I was not going to bypass a story pitched as THE MARTIAN for teens, and SATELLITE fills its brief fabulously: you won’t be disappointed if you come looking for realistic space-exploration science. But this book delivered lots, lots more…so much that I’m planning to read it again.
SATELLITE follows 15-year-old Leo Freeman, one of the first babies to be born and raised on a space station, after his astronaut mom was discovered to be pregnant once in orbit. Leo’s got two older friend-“siblings” from a different mom, who got together with another fellow astronaut when they were on a long-term research program in orbit, part of preparation for human colonisation-journeys to other worlds.
The story begins just as a big change is coming for Leo and his friends Orion and Libra: after growing up in orbit, the three are being recalled to earth by the public-private “Company” who’ve funded the research.
And here’s the novel’s fantastic central concept: is earth home for humans who’ve never been on it? What unfolds is a story that explores this issue from every angle, and never disappoints.
RACE AND SPACE
I was excited to see that the main characters, the Freemans, are a black American family. It’s not just the children’s book industry who’s looking for more diverse books, my 12 year-old has frequently asked why the hero in stories is so rarely black, so I look forward to pressing SATELLITE into his hands.
Yet Lake’s story sidesteps the question of what it’s like to be black or even American — except perhaps in a single plot development that involves the Russians wanting to get their own back against NASA (The Russians have been left out of the modern space age after a megamerger of the US and Indian space programs with private enterprise.)
With neither race nor nationhood in play, the focus is all on family – or rather on the hothouse version of family that results when three generations of the Freemans give their lives to the Company, and to its mission to secure humanity’s survival beyond a dying Earth by settling new worlds.
A SPACE FOR LANGUAGE
As a writer, I was desperately in love with Lake’s masterful, pencil-sketch worldbuilding – this is a future with subtly different gender politics, as we see from cues like women who choose gene mods to give facial hair, male farmhands with chipped nail polish, and other men with ‘no makeup at all.’
Prepare for your heart to break at the plausible descriptions of the environment (“I thought most wild animals had gone extinct,” Leo muses); and if you’re a language nut like me, you’ll love the subtle changes to English (the capital ‘I’ is now lower case, you is now ‘u,’ see is ‘c’.)
So, this is the world of SATELLITE – a near-future ecological dystopia with subtly different gender politics, where race is a non-issue (one of the only things I struggled to believe in the story), and where it’s somehow ok to raise toddlers in zero g, where they need to be strapped to treadmills to strengthen their muscles.
If you love space science, incidentally, you won’t be disappointed, because the physics is there (I think?): I’m no orbital mechanic, but the carry-on about gimbals and attitude control all sounds plausible and terrifying, and memorable phrases help the young reader (and me) grasp key precepts of space flight: “speed means height when you’re in orbit.”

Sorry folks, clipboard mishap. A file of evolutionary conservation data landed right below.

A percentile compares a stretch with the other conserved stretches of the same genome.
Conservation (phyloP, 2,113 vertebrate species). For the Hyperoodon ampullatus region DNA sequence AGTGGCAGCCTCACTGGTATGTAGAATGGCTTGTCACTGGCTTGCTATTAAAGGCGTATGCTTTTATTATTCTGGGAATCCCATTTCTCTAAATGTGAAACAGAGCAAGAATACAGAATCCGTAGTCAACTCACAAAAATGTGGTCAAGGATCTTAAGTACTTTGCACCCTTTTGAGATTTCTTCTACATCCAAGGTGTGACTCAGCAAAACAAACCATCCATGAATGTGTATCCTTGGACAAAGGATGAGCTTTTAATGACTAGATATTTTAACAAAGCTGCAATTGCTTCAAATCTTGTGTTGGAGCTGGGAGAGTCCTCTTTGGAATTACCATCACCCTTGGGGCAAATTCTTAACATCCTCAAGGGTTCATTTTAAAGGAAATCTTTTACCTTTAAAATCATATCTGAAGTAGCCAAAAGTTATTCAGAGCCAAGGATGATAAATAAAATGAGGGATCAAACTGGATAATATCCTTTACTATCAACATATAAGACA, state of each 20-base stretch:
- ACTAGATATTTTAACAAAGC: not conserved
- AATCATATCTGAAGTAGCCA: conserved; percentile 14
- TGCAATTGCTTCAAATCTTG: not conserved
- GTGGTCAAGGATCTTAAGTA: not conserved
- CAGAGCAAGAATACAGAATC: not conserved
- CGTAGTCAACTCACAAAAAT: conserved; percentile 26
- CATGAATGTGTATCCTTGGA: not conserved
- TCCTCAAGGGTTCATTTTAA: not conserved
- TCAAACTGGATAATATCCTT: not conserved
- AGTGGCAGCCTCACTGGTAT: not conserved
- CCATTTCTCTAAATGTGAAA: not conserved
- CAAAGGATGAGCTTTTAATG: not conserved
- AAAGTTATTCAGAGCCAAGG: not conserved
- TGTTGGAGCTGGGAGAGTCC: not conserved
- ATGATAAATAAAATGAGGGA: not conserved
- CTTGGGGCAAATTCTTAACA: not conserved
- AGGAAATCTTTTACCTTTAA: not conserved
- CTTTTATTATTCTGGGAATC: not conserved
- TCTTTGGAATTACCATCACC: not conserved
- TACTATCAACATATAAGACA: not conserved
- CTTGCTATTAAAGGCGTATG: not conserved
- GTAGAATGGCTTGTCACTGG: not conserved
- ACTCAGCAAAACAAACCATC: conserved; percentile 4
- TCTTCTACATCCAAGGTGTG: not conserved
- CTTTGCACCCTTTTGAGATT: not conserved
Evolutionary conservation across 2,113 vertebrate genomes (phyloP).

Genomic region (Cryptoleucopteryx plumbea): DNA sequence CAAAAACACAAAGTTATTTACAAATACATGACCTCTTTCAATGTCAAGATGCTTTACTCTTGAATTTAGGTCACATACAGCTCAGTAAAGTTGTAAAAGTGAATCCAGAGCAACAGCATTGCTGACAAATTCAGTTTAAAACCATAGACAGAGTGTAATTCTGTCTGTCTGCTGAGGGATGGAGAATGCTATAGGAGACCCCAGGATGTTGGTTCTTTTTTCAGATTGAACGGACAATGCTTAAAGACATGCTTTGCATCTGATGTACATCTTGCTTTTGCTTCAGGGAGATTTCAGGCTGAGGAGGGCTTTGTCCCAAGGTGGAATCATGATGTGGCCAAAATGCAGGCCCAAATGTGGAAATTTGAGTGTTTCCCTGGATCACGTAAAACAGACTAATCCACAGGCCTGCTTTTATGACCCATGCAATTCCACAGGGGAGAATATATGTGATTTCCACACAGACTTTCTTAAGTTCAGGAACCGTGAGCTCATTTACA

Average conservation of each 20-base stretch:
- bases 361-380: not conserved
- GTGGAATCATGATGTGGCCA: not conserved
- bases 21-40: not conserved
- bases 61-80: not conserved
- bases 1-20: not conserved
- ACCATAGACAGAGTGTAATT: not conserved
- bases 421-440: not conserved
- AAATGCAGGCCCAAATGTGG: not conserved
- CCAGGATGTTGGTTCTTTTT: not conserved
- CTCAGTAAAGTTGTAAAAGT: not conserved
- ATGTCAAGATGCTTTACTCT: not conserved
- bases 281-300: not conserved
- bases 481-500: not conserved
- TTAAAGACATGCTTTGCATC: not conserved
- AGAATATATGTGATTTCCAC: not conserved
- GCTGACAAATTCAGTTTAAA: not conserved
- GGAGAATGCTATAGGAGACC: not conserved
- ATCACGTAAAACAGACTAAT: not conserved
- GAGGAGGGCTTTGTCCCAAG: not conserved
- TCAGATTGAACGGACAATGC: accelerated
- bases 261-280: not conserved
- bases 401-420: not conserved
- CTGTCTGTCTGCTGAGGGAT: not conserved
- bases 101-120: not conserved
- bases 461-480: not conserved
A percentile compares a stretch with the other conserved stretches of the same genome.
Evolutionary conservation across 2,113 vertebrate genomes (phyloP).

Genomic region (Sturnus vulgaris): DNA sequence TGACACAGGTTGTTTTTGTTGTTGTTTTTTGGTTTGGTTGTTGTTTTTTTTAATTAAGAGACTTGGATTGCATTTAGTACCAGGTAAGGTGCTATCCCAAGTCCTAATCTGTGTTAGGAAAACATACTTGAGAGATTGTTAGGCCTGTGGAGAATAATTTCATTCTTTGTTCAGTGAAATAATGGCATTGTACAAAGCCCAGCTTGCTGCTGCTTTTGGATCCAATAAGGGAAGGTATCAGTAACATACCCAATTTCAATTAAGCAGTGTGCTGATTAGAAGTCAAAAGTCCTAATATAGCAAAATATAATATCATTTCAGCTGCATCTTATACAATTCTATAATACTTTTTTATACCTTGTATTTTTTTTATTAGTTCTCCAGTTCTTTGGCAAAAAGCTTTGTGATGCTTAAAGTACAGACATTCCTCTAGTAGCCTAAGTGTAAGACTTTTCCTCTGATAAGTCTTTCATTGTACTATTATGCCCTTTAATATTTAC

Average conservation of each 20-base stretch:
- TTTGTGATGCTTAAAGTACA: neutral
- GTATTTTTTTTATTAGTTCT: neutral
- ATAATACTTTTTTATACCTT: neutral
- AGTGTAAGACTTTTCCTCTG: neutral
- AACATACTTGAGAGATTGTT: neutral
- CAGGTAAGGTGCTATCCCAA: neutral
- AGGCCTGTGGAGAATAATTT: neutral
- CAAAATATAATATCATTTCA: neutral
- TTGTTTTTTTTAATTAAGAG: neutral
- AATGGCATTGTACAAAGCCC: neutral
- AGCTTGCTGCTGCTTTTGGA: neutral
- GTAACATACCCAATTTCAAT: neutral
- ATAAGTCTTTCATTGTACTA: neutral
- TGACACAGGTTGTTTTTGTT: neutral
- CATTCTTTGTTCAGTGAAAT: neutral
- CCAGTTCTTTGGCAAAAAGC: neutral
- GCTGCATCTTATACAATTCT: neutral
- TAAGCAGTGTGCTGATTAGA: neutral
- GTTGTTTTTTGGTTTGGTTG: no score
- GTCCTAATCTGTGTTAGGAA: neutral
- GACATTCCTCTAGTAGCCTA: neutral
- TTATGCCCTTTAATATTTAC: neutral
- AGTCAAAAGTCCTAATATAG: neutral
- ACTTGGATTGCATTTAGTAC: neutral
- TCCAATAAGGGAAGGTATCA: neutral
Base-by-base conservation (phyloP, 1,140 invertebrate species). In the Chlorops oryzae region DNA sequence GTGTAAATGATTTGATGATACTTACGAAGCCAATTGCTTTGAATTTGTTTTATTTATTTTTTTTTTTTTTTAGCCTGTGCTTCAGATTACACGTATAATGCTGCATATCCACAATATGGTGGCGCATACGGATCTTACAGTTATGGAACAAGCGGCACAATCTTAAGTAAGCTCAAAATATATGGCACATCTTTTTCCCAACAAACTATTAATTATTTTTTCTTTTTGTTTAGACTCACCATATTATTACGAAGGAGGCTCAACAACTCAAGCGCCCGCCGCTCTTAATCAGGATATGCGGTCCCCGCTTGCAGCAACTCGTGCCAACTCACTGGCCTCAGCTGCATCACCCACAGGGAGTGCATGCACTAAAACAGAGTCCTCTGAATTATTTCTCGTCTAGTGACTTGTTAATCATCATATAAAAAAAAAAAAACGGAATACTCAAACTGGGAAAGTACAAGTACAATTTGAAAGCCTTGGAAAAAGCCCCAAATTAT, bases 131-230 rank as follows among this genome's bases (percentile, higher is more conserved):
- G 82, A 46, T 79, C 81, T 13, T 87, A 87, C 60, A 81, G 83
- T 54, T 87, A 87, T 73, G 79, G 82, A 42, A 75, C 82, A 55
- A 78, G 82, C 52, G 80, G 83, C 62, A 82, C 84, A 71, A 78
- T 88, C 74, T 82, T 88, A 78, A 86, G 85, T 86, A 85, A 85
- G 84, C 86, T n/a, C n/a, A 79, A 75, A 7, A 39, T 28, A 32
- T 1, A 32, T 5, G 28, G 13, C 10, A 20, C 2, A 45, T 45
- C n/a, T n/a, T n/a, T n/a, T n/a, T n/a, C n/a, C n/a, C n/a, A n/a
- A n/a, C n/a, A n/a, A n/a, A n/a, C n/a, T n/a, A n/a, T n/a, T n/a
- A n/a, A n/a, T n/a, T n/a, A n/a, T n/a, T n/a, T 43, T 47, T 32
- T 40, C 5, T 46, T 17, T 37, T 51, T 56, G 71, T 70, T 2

The book feels true to its billing as THE MARTIAN for younger readers: there’s the same sense of inflexible, military-style protocols; repetition and preparation; and the all-important “boldface,” procedures that are written in bold text in process manuals and followed religiously, because they’ve saved someone’s life once.
But for a story that’s so redolent of science, SATELLITE also oozes poetry, on what feels like every page. I lost count of the paragraphs I wanted to highlight: Leo’s and philosophical reflections are all so quotable. I loved how Leo plays with language, and how he struggles to describe the alien beauty of nature with similes that never feel quite right to him; something in it reminded me of Jandy Nelsons’s THE SKY IS EVERYWHERE, and the way Lennon understands the world through music.
Here’s a scene where Leo’s recently been told by his Grandpa that, now Leo has come down to earth, the world is his oyster. Leo is stepping out into the fresh air from the Company test facility and getting his first good look at the blue sky and horizon:
“…the view is amazing: grass rolling away over gently undulating earth all the way to the sharp horizon, where the earth gives way to that shining blue-silk sky; & i feel the sharpness of the horizon too, it does something to me, it hinges open something inside me, like the blade of a knife, it shucks me, like an oyster. the world isn’t my oyster, i think.
the world is a knife.
i am the oyster.”
OUTSIDE LOOKING IN
The book has my favourite trope ever: the outsider observes the strange new world he’s been thrust into. From the picture book DR. XARGLE’S BOOK OF EARTHLETS to Matt Haig’s THE HUMANS, other-stories have always been my preference, so I knew a treat was in store when it became clear that Leo and the others were on course to return to earth and experience everything for the first time. Birdsong. Fresh air. Ice cream.
And deception. There’s a lot of deception that begins to unravel, and Leo will need to decide what life he wants. There’s more than just Earth’s 1g gravity weighing him down, now that Leo is on the surface: there’s the changed relationship with his family, and with the Company that’s monitored his every heartbeat since his birth in orbit. Going against them is almost unthinkable, but with the trust broken, going along with them is impossible.
SATELLITE is a fantastic read, and yet another reminder that some of the best new literature in English can be found on the YA shelf.
ARC provided by: NetGalley
Published: Hodder October 2017 UK
Goodreads and Amazon rating: 5 stars
Satellite by Nick Lake, Published in the UK 17 October Hodder